Trading Losses Seen No Cause for Panic on Top Oil Refiner
(Bloomberg) -- Sinopec Corp.’s trading losses shouldn’t deflect investors from the potential opportunity presented by its shares holding near a two-year low.
The refining giant, officially called China Petroleum & Chemical Corp., has slumped 10 percent in the past month amid a global oil rout and after it reported losses on derivatives linked to crude prices at its main trading unit Unipec. That’s made it the second-worst performer on the Bloomberg Asia Pacific Oil & Gas Index over the period.
Investors have been too bearish over the trading losses, according to Morgan Stanley, which maintained its overweight rating on the stock. The company is better positioned than peers to deliver stable and strong free cash flow, China International Capital Corp. said, adding that the stock remains its top pick among oil and gas companies over the long run.
“We believe the market expectation for the trading loss is too bearish, and we think this has introduced a good buying opportunity,” Morgan Stanley analysts including Andy Meng said in a note dated Sunday. The company is unlikely to book a big loss in the fourth quarter, they said.
The company, which hasn’t disclosed the size of Unipec’s losses, said Friday they were related to the unit’s hedging transactions, unearthed during regular supervision and that independent auditors are looking into the issue.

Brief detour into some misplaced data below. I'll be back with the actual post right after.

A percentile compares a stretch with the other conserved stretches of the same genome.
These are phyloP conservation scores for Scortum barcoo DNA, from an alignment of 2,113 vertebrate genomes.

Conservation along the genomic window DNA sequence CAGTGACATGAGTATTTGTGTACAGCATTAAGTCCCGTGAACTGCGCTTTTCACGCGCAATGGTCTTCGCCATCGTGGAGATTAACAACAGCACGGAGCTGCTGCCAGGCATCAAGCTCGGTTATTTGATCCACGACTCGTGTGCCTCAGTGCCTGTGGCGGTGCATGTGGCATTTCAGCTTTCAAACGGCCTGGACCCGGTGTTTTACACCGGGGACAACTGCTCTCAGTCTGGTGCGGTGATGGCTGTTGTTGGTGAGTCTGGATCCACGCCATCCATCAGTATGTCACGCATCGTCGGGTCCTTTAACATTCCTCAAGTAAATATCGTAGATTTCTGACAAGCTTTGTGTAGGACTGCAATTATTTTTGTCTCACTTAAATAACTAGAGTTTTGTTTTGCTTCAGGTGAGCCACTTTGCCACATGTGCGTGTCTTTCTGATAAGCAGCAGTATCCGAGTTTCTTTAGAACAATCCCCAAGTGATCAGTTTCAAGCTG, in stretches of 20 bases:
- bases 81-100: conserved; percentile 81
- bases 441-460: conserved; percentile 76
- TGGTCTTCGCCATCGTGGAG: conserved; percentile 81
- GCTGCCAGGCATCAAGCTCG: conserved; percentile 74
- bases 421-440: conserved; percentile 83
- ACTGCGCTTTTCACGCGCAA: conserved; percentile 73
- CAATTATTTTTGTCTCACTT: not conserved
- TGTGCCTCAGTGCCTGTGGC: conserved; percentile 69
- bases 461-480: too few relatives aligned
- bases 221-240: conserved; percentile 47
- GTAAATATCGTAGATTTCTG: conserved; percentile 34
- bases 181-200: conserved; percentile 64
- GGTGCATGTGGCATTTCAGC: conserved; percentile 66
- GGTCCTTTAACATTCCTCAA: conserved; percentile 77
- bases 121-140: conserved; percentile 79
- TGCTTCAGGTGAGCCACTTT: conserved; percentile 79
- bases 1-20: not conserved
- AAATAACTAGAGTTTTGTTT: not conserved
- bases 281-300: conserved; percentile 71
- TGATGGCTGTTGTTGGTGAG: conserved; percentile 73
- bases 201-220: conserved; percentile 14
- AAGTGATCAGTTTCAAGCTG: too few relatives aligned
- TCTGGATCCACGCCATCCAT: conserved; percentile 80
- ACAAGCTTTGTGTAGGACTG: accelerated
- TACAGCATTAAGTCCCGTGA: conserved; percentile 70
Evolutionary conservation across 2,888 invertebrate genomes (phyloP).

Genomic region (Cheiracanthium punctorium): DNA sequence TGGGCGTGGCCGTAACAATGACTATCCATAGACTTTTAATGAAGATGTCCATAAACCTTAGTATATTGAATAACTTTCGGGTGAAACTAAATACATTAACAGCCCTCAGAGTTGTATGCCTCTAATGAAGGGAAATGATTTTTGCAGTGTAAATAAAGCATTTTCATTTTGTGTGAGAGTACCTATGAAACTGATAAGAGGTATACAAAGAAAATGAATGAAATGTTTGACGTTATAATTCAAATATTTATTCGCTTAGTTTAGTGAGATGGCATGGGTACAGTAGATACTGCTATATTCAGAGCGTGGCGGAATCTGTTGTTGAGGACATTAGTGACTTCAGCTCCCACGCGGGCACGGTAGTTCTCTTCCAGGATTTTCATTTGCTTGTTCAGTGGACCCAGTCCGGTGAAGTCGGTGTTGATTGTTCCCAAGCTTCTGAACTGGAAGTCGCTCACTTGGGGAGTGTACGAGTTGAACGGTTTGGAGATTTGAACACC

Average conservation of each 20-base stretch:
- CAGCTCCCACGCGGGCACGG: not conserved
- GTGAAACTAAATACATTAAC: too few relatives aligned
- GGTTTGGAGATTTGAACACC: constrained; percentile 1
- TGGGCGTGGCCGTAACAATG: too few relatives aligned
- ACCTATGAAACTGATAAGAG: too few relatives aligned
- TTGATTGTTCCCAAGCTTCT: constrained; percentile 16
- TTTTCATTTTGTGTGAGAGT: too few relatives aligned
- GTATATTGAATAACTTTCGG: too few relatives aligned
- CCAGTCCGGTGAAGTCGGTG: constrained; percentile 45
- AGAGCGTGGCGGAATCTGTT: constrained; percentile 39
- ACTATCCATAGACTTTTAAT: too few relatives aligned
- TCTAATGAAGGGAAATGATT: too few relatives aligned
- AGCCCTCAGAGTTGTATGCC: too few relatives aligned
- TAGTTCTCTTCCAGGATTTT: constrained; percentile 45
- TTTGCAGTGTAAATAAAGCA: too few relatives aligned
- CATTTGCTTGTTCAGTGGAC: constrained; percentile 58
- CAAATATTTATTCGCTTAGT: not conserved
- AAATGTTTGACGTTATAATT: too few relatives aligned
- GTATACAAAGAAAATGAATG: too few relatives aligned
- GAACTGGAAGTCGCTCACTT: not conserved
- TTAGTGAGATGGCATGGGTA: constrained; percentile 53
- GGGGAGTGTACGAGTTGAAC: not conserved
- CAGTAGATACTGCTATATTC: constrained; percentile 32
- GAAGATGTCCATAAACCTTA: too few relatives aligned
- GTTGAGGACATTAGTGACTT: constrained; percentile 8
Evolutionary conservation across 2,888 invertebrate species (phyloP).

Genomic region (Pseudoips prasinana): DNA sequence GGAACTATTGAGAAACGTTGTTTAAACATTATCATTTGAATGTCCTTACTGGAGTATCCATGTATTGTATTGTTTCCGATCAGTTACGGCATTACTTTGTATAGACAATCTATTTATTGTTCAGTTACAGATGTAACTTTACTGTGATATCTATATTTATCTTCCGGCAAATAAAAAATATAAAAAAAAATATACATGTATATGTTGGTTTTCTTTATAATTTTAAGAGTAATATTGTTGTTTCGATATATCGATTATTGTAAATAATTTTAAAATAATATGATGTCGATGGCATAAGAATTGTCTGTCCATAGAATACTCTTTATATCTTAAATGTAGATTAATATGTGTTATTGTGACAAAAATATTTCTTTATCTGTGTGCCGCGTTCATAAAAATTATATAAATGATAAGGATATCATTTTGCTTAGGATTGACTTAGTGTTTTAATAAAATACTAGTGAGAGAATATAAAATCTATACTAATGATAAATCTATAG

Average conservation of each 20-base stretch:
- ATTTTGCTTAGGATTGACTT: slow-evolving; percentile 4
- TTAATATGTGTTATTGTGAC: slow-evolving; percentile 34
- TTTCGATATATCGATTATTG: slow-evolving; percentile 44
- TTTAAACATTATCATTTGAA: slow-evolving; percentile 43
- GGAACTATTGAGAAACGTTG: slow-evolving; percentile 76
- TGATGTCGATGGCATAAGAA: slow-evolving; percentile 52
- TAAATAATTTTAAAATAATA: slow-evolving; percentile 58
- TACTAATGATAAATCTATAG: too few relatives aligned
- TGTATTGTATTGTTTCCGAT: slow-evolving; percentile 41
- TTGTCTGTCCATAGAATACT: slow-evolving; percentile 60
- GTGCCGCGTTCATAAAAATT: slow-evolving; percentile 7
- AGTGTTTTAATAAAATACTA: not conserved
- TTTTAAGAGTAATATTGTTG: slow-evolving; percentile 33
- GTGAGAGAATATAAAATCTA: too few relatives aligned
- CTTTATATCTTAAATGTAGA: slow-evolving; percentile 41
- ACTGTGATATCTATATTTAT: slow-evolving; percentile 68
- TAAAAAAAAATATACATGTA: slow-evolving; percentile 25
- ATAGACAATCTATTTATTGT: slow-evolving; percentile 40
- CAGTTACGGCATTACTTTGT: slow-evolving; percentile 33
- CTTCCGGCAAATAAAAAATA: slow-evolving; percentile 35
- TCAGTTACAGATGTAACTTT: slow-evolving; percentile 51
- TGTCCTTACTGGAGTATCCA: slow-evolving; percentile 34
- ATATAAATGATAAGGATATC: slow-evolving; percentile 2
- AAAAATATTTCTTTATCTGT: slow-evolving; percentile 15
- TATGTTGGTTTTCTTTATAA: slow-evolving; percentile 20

The stock has rebounded 6.3 percent to HK$5.75 as of Tuesday, since bottoming at a two-year low on Dec. 28 after the losses were announced. While at least seven analysts tracked by Bloomberg have cut their price targets on Sinopec over the past month -- which coincided with a collapse in global oil prices -- the stock is still far below the consensus estimate of HK$8.
Sinopec has a price-to-earnings ratio of 8.1 times, compared with an average of 11 times for 20 global peers including Exxon Mobil Corp. and Royal Dutch Shell Plc, according to data compiled by Bloomberg. That makes it one of the lowest valued oil stocks in the world. Almost all the analysts covering Sinopec have the equivalent of a buy rating on the stock, the data show.
The exception is Citigroup Inc. The bank downgraded Sinopec to a sell, saying the company will barely break even in the fourth quarter because of an estimated 20 billion yuan ($2.9 billion) inventory loss -- or drop in value of crude and products it has in storage because of the crash in oil prices -- as well as a potential 7.6 billion yuan hit from Unipec. The trading issue raises concern about corporate governance, Citi analysts including Toby Shek said in a Jan. 4 note, adding that investors might be too optimistic on dividends.
As of Tuesday, Sinopec is expected to see fourth-quarter net income of about 15.5 billion yuan compared with 11.8 billion in the same period last year, according to the average of 12 profit estimates compiled by Bloomberg. The company will probably publish results at the end of March.
Sinopec raised its dividend payout in August after reporting record half-year earnings, fueled partly by improving refining profits.
“The potential negative impact of the incident has been priced in,” CICC analysts Nelson Wang and Chen Lu wrote in a note Monday, referring to the losses at Unipec. “Its higher-than-peer dividend yield is still a bright spot that merits attention.”
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